I've had two comments about the narrow hallways and small bathrooms in Frank Lloyd Wright homes. Well, he had small kitchens, too.
First of all, Wright was a small man in stature, only 5' 8" or so. He built homes to fit himself not seeming to care that the owner might be taller. His doorways are slightly over 6' in his designs.
His hallways were often narrow because he designed the rooms with built-in furniture. He knew what would look best and that is what you got. No need to waste square footage just to get someplace.
Bathrooms were strictly utilitarian. I can remember being at Kentuck Knob and being told to view the bathroom one at a time lest two guests get stuck inside. The toilet at Fallingwater seemed to be very low to the floor. Nowadays, of course, folks seem to want bathrooms big enough to entertain in.
Since most of the people building homes designed by Wright had servants to do the cooking, there was no reason to make the kitchen the showplace it is today. Nor would the idea of an open concept kitchen appeal to him under any circumstances, I imagine. Every time I visit a Wright home I am always intrigued as to the modifications to the kitchens, many of which have required add-on space.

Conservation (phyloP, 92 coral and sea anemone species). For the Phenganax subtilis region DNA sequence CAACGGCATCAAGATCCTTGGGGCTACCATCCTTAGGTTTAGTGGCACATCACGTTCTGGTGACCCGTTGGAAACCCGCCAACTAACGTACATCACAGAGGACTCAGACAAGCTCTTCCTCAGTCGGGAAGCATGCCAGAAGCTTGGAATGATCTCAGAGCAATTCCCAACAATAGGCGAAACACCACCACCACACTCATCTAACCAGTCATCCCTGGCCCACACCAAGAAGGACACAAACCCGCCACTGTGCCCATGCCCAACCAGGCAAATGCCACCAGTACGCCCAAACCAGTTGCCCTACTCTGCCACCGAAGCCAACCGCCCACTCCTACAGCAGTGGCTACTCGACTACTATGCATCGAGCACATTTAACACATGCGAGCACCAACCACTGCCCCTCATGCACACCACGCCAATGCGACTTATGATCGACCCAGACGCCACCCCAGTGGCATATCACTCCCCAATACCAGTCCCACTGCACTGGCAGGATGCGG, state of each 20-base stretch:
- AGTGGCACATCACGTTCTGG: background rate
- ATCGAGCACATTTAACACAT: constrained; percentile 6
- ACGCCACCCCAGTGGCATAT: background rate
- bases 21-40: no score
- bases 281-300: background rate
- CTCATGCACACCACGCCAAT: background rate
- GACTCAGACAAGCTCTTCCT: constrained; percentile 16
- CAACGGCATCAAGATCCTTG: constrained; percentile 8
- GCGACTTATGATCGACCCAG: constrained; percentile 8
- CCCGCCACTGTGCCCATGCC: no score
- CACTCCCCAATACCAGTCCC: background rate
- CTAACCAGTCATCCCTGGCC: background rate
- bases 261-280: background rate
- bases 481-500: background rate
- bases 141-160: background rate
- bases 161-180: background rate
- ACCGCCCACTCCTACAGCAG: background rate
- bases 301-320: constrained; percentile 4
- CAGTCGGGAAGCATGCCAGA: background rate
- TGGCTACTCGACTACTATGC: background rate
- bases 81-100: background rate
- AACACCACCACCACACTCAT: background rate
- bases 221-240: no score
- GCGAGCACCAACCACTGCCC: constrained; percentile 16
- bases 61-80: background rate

OTOH, the living areas were large and inviting. This is where the family would gather and spend time together. He always had a wonderful hearth and inglenook and large dining room for family meals.
Hearth area in Wingspread, Racine, Wisconsin. Notice the built-in sofa and Wright designed furniture.
I own a home that was designed with Wright ideas in mind. My bathrooms are small, meant to be used by one person at a time. They are not handicapped accessible and I know that from personal experience. My kitchen is a galley style in a corner of the house.
When you walk in the front door you can see the kitchen, family room and living room. It is very open. There is only one small hallway to the bedrooms and getting furniture into what is now my office is a real test of ingenuity. You have to stand everything on its end to move it in or out.
But, I wouldn't have my house any other way. It is not large, but it is comfy. If I am limited in square footage, I do not want to waste it.
Here is another view of Kentuck Knob. Central hearth area in the home with bedroom wing to the left, living to the right.